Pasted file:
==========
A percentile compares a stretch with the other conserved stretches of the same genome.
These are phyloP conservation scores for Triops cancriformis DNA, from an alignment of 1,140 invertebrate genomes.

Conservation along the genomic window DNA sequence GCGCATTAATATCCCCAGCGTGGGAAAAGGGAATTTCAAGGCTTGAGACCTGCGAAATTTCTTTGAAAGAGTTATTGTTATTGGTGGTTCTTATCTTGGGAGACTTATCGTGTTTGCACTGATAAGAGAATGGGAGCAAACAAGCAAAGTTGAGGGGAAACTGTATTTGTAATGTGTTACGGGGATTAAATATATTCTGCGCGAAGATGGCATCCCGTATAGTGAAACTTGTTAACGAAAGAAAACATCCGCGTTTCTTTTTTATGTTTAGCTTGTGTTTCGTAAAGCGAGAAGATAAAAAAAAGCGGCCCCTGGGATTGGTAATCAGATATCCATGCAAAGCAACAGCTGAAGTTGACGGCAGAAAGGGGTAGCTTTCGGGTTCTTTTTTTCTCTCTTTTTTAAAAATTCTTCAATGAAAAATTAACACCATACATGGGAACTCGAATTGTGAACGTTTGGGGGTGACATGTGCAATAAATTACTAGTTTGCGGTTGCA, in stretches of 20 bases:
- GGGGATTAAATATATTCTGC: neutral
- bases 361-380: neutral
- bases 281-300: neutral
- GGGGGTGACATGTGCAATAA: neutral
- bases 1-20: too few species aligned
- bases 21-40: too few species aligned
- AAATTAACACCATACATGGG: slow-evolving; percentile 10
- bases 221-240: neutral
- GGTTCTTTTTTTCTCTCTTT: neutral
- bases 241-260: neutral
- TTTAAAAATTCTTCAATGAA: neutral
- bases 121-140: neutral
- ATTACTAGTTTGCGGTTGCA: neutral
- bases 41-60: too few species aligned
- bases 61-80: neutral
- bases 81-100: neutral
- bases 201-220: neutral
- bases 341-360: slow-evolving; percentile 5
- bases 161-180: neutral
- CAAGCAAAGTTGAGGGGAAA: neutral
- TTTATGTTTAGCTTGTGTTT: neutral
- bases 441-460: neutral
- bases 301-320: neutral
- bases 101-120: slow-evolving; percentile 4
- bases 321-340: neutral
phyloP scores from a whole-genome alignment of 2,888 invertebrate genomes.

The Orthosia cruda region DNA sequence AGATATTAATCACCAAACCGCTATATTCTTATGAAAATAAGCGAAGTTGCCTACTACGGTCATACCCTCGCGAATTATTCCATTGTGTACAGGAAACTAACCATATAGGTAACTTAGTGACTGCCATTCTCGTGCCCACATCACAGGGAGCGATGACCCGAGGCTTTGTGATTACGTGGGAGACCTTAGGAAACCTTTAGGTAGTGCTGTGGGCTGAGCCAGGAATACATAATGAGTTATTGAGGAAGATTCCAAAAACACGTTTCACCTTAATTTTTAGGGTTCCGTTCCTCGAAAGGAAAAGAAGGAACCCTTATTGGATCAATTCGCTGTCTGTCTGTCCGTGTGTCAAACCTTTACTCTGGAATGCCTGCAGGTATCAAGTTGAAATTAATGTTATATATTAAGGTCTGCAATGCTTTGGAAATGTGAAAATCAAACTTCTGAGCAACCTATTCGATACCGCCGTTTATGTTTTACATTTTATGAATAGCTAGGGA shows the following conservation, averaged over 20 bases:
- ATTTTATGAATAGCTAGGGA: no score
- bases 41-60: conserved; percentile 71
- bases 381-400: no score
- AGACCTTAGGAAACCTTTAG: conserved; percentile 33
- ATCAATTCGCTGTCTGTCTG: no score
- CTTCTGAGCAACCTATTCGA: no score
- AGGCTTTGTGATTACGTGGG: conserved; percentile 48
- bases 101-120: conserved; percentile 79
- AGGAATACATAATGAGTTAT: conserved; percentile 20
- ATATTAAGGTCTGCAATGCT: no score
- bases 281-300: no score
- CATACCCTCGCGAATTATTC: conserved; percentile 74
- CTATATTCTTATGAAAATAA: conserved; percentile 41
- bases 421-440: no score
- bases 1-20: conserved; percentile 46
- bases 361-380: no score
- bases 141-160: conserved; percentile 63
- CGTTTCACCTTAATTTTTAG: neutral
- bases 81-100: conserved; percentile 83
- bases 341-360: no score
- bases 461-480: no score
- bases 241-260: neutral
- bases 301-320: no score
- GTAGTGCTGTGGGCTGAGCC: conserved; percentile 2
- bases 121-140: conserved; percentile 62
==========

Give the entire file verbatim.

A percentile compares a stretch with the other conserved stretches of the same genome.
These are phyloP conservation scores for Triops cancriformis DNA, from an alignment of 1,140 invertebrate genomes.

Conservation along the genomic window DNA sequence GCGCATTAATATCCCCAGCGTGGGAAAAGGGAATTTCAAGGCTTGAGACCTGCGAAATTTCTTTGAAAGAGTTATTGTTATTGGTGGTTCTTATCTTGGGAGACTTATCGTGTTTGCACTGATAAGAGAATGGGAGCAAACAAGCAAAGTTGAGGGGAAACTGTATTTGTAATGTGTTACGGGGATTAAATATATTCTGCGCGAAGATGGCATCCCGTATAGTGAAACTTGTTAACGAAAGAAAACATCCGCGTTTCTTTTTTATGTTTAGCTTGTGTTTCGTAAAGCGAGAAGATAAAAAAAAGCGGCCCCTGGGATTGGTAATCAGATATCCATGCAAAGCAACAGCTGAAGTTGACGGCAGAAAGGGGTAGCTTTCGGGTTCTTTTTTTCTCTCTTTTTTAAAAATTCTTCAATGAAAAATTAACACCATACATGGGAACTCGAATTGTGAACGTTTGGGGGTGACATGTGCAATAAATTACTAGTTTGCGGTTGCA, in stretches of 20 bases:
- GGGGATTAAATATATTCTGC: neutral
- bases 361-380: neutral
- bases 281-300: neutral
- GGGGGTGACATGTGCAATAA: neutral
- bases 1-20: too few species aligned
- bases 21-40: too few species aligned
- AAATTAACACCATACATGGG: slow-evolving; percentile 10
- bases 221-240: neutral
- GGTTCTTTTTTTCTCTCTTT: neutral
- bases 241-260: neutral
- TTTAAAAATTCTTCAATGAA: neutral
- bases 121-140: neutral
- ATTACTAGTTTGCGGTTGCA: neutral
- bases 41-60: too few species aligned
- bases 61-80: neutral
- bases 81-100: neutral
- bases 201-220: neutral
- bases 341-360: slow-evolving; percentile 5
- bases 161-180: neutral
- CAAGCAAAGTTGAGGGGAAA: neutral
- TTTATGTTTAGCTTGTGTTT: neutral
- bases 441-460: neutral
- bases 301-320: neutral
- bases 101-120: slow-evolving; percentile 4
- bases 321-340: neutral
phyloP scores from a whole-genome alignment of 2,888 invertebrate genomes.

The Orthosia cruda region DNA sequence AGATATTAATCACCAAACCGCTATATTCTTATGAAAATAAGCGAAGTTGCCTACTACGGTCATACCCTCGCGAATTATTCCATTGTGTACAGGAAACTAACCATATAGGTAACTTAGTGACTGCCATTCTCGTGCCCACATCACAGGGAGCGATGACCCGAGGCTTTGTGATTACGTGGGAGACCTTAGGAAACCTTTAGGTAGTGCTGTGGGCTGAGCCAGGAATACATAATGAGTTATTGAGGAAGATTCCAAAAACACGTTTCACCTTAATTTTTAGGGTTCCGTTCCTCGAAAGGAAAAGAAGGAACCCTTATTGGATCAATTCGCTGTCTGTCTGTCCGTGTGTCAAACCTTTACTCTGGAATGCCTGCAGGTATCAAGTTGAAATTAATGTTATATATTAAGGTCTGCAATGCTTTGGAAATGTGAAAATCAAACTTCTGAGCAACCTATTCGATACCGCCGTTTATGTTTTACATTTTATGAATAGCTAGGGA shows the following conservation, averaged over 20 bases:
- ATTTTATGAATAGCTAGGGA: no score
- bases 41-60: conserved; percentile 71
- bases 381-400: no score
- AGACCTTAGGAAACCTTTAG: conserved; percentile 33
- ATCAATTCGCTGTCTGTCTG: no score
- CTTCTGAGCAACCTATTCGA: no score
- AGGCTTTGTGATTACGTGGG: conserved; percentile 48
- bases 101-120: conserved; percentile 79
- AGGAATACATAATGAGTTAT: conserved; percentile 20
- ATATTAAGGTCTGCAATGCT: no score
- bases 281-300: no score
- CATACCCTCGCGAATTATTC: conserved; percentile 74
- CTATATTCTTATGAAAATAA: conserved; percentile 41
- bases 421-440: no score
- bases 1-20: conserved; percentile 46
- bases 361-380: no score
- bases 141-160: conserved; percentile 63
- CGTTTCACCTTAATTTTTAG: neutral
- bases 81-100: conserved; percentile 83
- bases 341-360: no score
- bases 461-480: no score
- bases 241-260: neutral
- bases 301-320: no score
- GTAGTGCTGTGGGCTGAGCC: conserved; percentile 2
- bases 121-140: conserved; percentile 62